Saturday, 23 November 2013
Why Study History? by John Fea
Reflecting on the Importance of the Past
Grand Rapids: Baker Academic, 2013
What is history? Why bother studying it? John Fea has written this accessible and jargon-free book to address these questions. He helpfully focuses on “the pursuit of history as a vocation” (ix).
His aim is to provide a primer on the study of the past. Its intended audience is “Christian college students who are studying history” (ix), but it would be a shame if those were the only ones who read it.
Fea writes with wisdom and insight and provides a helpful introduction for history undergraduates and for those who would like to study history. Fea is a Professor of American history at Messiah College, he is also the author of Was America Founded as a Christian Nation?, and so it is inevitable that his illustrations draw from that country. This has the down-side of making it less accessible for those who study non-American history.
Particularly helpful was the discussion on providence and history. How are we to interpret history from a Christian perspective? Can we have a God-perspective on history? Some would claim to, Fea is more sceptical. God obviously intervenes in history, but can the historian be true to her calling and interpret events as God interventions? Fea believes in providence (p 67) but contra Steven Keillor, is sceptical about providential history. He looks at one contemporary popular providential history book, that of The Light and the Glory by Marshall and Manuel. These authors write a Christian history focused on the sovereignty of God (p 74). Fea maintains that “An appeal to providence in a historical narrative like that of the East River fog of 1776 fails to help us better understand what happened on that day, and one of the historian’s primary tasks is to aid our understanding of the past” (p 78). My concern is that this could lead to the historian practicing methodological naturalism but on the other hand the danger is that providence can become what is beneficial to the one describing it. (p 81) Fea is right though when he states that we need to approach history with a “sense of God’s transcendent mystery, a health does of humility, and a hope that one day soon, but not now, we will all understand the Almighty’s plan for the nations" (p 81). Again to quote Fea: “historians are not in the business of studying God; they are in the business of studying humans” (p 85).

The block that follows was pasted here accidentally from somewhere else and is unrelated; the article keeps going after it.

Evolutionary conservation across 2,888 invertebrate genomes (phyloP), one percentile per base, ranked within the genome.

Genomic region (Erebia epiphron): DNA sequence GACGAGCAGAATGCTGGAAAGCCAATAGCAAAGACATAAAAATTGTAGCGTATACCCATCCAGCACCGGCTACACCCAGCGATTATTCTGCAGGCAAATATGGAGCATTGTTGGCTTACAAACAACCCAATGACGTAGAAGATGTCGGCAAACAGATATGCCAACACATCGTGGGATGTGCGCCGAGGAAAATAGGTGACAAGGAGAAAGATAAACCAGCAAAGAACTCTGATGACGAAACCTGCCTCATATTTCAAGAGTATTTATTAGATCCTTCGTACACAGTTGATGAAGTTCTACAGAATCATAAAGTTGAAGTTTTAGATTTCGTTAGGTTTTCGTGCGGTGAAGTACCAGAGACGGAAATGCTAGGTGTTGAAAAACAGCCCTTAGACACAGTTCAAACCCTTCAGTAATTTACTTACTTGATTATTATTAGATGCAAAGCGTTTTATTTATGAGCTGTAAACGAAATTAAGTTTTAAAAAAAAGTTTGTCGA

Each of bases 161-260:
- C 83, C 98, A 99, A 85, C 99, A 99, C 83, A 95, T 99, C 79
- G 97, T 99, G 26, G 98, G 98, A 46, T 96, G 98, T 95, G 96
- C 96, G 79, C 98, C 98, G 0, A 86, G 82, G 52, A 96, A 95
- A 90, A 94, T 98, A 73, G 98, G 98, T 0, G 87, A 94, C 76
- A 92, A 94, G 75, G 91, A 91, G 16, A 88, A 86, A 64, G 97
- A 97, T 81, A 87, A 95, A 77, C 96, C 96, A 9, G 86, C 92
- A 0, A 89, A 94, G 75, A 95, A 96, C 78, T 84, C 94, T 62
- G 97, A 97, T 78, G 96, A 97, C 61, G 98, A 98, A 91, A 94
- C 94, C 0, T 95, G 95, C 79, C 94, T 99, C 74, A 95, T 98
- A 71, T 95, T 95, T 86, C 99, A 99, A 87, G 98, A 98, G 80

Providence, may not then be a useful tool for the historian but there are others that Fea reveals; these include: the idea that humans are created in the image of God; the reality of human sin; an incarnational approach to the past; the role of moral reflection in historical work. There is a good emphasis on the need for the historian not to preach or moralise.
As Fea states “the Christian church is in need of a history lesson”. He obviously has a passion for history, and this passion comes through. He also has a very high regard for history for him history is: “a discipline …the art of reconstructing the past .. the exciting task of interpretation” (p 3); “more about competing perceptions of the past event or life than it is about nailing down a definitive account of a specific event of life” (p 16); “a discipline that requires interpretation, imagination, and even literary or artistic style” (p 29); “the glue that holds communities and nations together” (p 37); “like being swallowed up in an immense ocean or field and losing oneself in its midst” (p 60); “essential for producing the kind of informed citizen, with the necessary virtues and skills, needed for our society to thrive” (p 116). “Doing history is not unlike the kind of ‘disciplines’ we employ in our spiritual lives—disciplines that take the focus off of us and put it on God or others (p 132). History has the power to civilise us and to transform. Sometimes I think he overstates the case, but nevertheless he makes some excellent points.
The final chapter takes a look at what those with history degrees are doing now (adapted from here). History degrees obviously prepares people for a wide range of vocations. The epilogue is a heart-felt appeal for “historians who are willing to go into churches and listen to people” to the benefit of the historian and the church. To this end, in an appendix, he makes an appeal for a “Center for American history and a civil society”. I hope it comes to fruition.
This book will help all budding historians be better historians.
1. What Do Historians Do?
2. In Search of a Usable Past
3. The Past Is a Foreign Country
4. Providence and History
5. Christian Resources for the Study of the Past
6. History for a Civil Society
7. The Power to Transform
8. So What Can You Do with a History Major?
Epilogue: History and the Church
Appendix: A Proposal for the Center for American History and a Civil Society
For other resources on a Christian approach to history see here.